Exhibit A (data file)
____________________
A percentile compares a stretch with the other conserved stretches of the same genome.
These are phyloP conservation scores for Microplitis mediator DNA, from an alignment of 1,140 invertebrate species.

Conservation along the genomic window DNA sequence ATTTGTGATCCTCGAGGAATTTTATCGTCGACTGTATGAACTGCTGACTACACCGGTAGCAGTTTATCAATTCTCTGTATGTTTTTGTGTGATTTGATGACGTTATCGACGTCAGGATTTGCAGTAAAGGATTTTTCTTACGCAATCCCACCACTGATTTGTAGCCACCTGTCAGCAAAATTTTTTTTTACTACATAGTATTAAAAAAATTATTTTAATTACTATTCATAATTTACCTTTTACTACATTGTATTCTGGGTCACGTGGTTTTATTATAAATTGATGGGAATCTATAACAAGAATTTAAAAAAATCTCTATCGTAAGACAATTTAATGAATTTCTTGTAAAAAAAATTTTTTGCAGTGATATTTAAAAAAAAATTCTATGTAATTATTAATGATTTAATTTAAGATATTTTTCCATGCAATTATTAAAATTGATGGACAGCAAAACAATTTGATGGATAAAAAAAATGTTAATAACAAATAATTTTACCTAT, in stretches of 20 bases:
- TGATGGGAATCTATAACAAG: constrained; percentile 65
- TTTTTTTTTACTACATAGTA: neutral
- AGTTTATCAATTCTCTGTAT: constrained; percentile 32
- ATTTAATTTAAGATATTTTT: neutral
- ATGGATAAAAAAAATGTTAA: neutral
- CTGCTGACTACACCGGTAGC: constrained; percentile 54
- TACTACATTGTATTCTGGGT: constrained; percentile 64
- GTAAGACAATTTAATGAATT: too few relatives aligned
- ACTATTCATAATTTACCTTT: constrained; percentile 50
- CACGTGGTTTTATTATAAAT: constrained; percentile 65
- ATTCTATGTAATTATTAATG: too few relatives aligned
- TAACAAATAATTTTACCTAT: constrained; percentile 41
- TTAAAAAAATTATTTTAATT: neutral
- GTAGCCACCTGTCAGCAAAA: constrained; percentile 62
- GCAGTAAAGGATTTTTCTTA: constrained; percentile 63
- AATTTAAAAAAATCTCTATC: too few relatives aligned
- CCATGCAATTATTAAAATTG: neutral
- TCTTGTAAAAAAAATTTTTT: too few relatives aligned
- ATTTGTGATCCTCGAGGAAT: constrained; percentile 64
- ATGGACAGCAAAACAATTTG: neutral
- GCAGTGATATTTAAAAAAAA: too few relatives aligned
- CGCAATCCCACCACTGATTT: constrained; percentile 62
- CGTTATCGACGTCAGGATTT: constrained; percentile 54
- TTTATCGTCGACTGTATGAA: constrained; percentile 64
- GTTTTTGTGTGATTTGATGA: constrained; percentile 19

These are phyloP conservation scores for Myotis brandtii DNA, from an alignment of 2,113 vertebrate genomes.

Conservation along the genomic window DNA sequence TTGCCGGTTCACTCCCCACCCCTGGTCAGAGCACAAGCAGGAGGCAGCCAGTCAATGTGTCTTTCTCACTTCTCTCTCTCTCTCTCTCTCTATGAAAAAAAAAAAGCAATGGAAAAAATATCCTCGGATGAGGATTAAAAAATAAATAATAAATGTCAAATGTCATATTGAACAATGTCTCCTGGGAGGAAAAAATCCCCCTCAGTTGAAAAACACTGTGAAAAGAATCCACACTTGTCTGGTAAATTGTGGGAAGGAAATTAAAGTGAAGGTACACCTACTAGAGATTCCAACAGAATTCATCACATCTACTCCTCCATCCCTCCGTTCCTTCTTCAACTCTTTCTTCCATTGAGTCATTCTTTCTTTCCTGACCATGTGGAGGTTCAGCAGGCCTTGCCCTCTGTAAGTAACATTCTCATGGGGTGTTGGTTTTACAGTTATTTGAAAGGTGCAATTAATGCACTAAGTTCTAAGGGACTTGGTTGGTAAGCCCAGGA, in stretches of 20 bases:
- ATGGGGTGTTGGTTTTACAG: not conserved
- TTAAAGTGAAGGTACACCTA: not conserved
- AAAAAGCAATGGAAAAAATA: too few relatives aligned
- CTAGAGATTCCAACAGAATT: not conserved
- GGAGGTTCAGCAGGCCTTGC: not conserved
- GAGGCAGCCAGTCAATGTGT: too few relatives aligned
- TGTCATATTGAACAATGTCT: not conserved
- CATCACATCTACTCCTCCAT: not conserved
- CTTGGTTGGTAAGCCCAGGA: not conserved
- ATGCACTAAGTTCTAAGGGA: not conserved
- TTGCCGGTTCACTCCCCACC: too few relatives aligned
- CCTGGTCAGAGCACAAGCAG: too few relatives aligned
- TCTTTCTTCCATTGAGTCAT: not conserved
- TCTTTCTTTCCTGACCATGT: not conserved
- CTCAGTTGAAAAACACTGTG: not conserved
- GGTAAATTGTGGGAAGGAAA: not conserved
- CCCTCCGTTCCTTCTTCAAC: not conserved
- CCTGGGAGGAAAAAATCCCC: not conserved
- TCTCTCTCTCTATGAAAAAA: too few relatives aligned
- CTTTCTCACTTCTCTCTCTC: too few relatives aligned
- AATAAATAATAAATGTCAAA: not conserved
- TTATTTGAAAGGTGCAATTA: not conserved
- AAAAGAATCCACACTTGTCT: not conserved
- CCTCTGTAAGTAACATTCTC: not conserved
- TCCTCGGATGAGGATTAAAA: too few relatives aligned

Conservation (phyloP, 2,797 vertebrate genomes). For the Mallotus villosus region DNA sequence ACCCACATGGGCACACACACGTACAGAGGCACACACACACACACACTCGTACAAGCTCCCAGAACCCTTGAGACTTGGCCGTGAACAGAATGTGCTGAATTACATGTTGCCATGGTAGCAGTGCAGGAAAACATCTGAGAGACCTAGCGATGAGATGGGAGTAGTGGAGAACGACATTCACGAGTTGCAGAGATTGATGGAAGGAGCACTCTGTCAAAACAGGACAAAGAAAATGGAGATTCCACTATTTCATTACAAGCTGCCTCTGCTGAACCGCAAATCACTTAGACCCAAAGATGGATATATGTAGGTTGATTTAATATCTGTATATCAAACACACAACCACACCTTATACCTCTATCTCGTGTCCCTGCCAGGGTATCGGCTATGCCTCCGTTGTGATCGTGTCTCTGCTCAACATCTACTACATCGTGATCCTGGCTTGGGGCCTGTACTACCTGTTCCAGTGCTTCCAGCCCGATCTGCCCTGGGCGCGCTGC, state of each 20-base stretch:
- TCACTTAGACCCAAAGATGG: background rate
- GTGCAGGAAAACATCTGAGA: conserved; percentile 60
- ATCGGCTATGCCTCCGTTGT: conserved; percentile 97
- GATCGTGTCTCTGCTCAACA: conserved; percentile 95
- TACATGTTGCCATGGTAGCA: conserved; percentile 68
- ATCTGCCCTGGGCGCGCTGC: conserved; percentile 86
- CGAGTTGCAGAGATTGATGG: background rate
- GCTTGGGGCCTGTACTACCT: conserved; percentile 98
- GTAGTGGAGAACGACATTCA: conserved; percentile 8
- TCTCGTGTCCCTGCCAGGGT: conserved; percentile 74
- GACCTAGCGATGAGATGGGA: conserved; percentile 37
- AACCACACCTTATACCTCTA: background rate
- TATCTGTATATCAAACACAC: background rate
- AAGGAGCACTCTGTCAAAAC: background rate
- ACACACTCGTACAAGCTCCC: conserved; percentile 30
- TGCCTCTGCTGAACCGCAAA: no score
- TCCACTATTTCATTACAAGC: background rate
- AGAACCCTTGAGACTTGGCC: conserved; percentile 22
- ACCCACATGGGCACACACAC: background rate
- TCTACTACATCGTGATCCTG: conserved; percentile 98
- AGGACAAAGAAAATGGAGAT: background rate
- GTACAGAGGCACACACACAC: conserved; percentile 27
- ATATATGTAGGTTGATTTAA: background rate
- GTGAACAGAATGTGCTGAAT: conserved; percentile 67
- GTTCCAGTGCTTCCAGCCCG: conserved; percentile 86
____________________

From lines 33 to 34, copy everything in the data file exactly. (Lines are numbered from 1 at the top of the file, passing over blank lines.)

- AAAAAGCAATGGAAAAAATA: too few relatives aligned
- CTAGAGATTCCAACAGAATT: not conserved